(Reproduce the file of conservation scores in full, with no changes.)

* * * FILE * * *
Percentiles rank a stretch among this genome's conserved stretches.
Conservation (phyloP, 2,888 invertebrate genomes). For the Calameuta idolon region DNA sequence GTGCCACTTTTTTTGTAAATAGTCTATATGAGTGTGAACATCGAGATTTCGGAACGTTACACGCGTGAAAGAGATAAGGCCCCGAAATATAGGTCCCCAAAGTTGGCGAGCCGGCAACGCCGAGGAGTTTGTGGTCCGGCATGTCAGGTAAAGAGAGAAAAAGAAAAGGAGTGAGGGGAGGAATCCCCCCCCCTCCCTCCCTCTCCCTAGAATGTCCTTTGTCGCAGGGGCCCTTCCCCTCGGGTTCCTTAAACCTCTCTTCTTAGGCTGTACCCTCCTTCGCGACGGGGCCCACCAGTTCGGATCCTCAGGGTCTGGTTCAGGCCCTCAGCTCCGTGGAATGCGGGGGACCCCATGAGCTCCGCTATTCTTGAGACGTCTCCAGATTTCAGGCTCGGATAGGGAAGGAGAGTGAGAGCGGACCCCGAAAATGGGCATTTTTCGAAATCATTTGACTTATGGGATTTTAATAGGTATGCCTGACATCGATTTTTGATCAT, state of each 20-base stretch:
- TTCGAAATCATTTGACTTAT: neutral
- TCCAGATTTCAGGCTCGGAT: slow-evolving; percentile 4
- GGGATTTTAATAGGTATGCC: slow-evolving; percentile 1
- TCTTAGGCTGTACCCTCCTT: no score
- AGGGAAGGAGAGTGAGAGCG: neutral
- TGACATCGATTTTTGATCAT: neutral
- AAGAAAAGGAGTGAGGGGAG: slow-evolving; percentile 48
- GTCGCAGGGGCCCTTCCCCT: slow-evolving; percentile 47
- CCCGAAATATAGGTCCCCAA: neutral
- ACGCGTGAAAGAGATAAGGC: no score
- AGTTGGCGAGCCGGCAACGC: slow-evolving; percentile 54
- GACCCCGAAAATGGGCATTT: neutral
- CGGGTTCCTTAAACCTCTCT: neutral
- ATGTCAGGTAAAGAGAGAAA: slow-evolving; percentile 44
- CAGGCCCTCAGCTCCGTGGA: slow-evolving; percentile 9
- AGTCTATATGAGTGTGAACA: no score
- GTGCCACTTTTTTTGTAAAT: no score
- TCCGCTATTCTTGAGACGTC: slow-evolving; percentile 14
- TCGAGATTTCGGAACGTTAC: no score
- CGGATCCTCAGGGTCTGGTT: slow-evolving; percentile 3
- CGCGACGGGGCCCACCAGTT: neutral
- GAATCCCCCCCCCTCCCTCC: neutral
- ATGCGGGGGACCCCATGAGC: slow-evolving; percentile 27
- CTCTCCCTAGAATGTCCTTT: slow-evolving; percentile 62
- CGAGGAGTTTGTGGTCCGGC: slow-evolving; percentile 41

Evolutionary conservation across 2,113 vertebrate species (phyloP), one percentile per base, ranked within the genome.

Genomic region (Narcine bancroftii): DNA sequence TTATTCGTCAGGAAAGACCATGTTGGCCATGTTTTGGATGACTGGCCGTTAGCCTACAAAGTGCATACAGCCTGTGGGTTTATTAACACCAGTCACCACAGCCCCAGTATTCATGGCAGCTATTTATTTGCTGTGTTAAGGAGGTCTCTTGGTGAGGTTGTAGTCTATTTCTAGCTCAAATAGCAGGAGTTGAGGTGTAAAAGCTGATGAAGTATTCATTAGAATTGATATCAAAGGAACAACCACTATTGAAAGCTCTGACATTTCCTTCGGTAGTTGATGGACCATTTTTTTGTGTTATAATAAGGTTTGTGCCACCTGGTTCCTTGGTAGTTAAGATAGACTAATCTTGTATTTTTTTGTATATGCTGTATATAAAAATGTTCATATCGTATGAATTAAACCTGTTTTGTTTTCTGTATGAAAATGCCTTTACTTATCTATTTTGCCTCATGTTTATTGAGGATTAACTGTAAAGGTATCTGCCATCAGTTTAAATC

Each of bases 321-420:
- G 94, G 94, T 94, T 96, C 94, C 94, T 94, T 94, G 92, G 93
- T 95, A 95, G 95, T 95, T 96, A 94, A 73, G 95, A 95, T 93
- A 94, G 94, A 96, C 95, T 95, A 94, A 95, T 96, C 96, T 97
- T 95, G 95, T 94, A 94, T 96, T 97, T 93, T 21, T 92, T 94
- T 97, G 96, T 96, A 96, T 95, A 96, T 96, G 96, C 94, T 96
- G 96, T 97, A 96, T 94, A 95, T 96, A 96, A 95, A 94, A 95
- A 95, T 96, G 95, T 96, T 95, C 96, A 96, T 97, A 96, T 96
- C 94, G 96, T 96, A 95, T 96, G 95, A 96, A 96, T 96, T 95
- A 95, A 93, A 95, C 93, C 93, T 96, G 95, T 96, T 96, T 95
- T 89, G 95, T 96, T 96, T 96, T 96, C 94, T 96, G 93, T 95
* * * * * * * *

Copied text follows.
Percentiles rank a stretch among this genome's conserved stretches.
Conservation (phyloP, 2,888 invertebrate genomes). For the Calameuta idolon region DNA sequence GTGCCACTTTTTTTGTAAATAGTCTATATGAGTGTGAACATCGAGATTTCGGAACGTTACACGCGTGAAAGAGATAAGGCCCCGAAATATAGGTCCCCAAAGTTGGCGAGCCGGCAACGCCGAGGAGTTTGTGGTCCGGCATGTCAGGTAAAGAGAGAAAAAGAAAAGGAGTGAGGGGAGGAATCCCCCCCCCTCCCTCCCTCTCCCTAGAATGTCCTTTGTCGCAGGGGCCCTTCCCCTCGGGTTCCTTAAACCTCTCTTCTTAGGCTGTACCCTCCTTCGCGACGGGGCCCACCAGTTCGGATCCTCAGGGTCTGGTTCAGGCCCTCAGCTCCGTGGAATGCGGGGGACCCCATGAGCTCCGCTATTCTTGAGACGTCTCCAGATTTCAGGCTCGGATAGGGAAGGAGAGTGAGAGCGGACCCCGAAAATGGGCATTTTTCGAAATCATTTGACTTATGGGATTTTAATAGGTATGCCTGACATCGATTTTTGATCAT, state of each 20-base stretch:
- TTCGAAATCATTTGACTTAT: neutral
- TCCAGATTTCAGGCTCGGAT: slow-evolving; percentile 4
- GGGATTTTAATAGGTATGCC: slow-evolving; percentile 1
- TCTTAGGCTGTACCCTCCTT: no score
- AGGGAAGGAGAGTGAGAGCG: neutral
- TGACATCGATTTTTGATCAT: neutral
- AAGAAAAGGAGTGAGGGGAG: slow-evolving; percentile 48
- GTCGCAGGGGCCCTTCCCCT: slow-evolving; percentile 47
- CCCGAAATATAGGTCCCCAA: neutral
- ACGCGTGAAAGAGATAAGGC: no score
- AGTTGGCGAGCCGGCAACGC: slow-evolving; percentile 54
- GACCCCGAAAATGGGCATTT: neutral
- CGGGTTCCTTAAACCTCTCT: neutral
- ATGTCAGGTAAAGAGAGAAA: slow-evolving; percentile 44
- CAGGCCCTCAGCTCCGTGGA: slow-evolving; percentile 9
- AGTCTATATGAGTGTGAACA: no score
- GTGCCACTTTTTTTGTAAAT: no score
- TCCGCTATTCTTGAGACGTC: slow-evolving; percentile 14
- TCGAGATTTCGGAACGTTAC: no score
- CGGATCCTCAGGGTCTGGTT: slow-evolving; percentile 3
- CGCGACGGGGCCCACCAGTT: neutral
- GAATCCCCCCCCCTCCCTCC: neutral
- ATGCGGGGGACCCCATGAGC: slow-evolving; percentile 27
- CTCTCCCTAGAATGTCCTTT: slow-evolving; percentile 62
- CGAGGAGTTTGTGGTCCGGC: slow-evolving; percentile 41

Evolutionary conservation across 2,113 vertebrate species (phyloP), one percentile per base, ranked within the genome.

Genomic region (Narcine bancroftii): DNA sequence TTATTCGTCAGGAAAGACCATGTTGGCCATGTTTTGGATGACTGGCCGTTAGCCTACAAAGTGCATACAGCCTGTGGGTTTATTAACACCAGTCACCACAGCCCCAGTATTCATGGCAGCTATTTATTTGCTGTGTTAAGGAGGTCTCTTGGTGAGGTTGTAGTCTATTTCTAGCTCAAATAGCAGGAGTTGAGGTGTAAAAGCTGATGAAGTATTCATTAGAATTGATATCAAAGGAACAACCACTATTGAAAGCTCTGACATTTCCTTCGGTAGTTGATGGACCATTTTTTTGTGTTATAATAAGGTTTGTGCCACCTGGTTCCTTGGTAGTTAAGATAGACTAATCTTGTATTTTTTTGTATATGCTGTATATAAAAATGTTCATATCGTATGAATTAAACCTGTTTTGTTTTCTGTATGAAAATGCCTTTACTTATCTATTTTGCCTCATGTTTATTGAGGATTAACTGTAAAGGTATCTGCCATCAGTTTAAATC

Each of bases 321-420:
- G 94, G 94, T 94, T 96, C 94, C 94, T 94, T 94, G 92, G 93
- T 95, A 95, G 95, T 95, T 96, A 94, A 73, G 95, A 95, T 93
- A 94, G 94, A 96, C 95, T 95, A 94, A 95, T 96, C 96, T 97
- T 95, G 95, T 94, A 94, T 96, T 97, T 93, T 21, T 92, T 94
- T 97, G 96, T 96, A 96, T 95, A 96, T 96, G 96, C 94, T 96
- G 96, T 97, A 96, T 94, A 95, T 96, A 96, A 95, A 94, A 95
- A 95, T 96, G 95, T 96, T 95, C 96, A 96, T 97, A 96, T 96
- C 94, G 96, T 96, A 95, T 96, G 95, A 96, A 96, T 96, T 95
- A 95, A 93, A 95, C 93, C 93, T 96, G 95, T 96, T 96, T 95
- T 89, G 95, T 96, T 96, T 96, T 96, C 94, T 96, G 93, T 95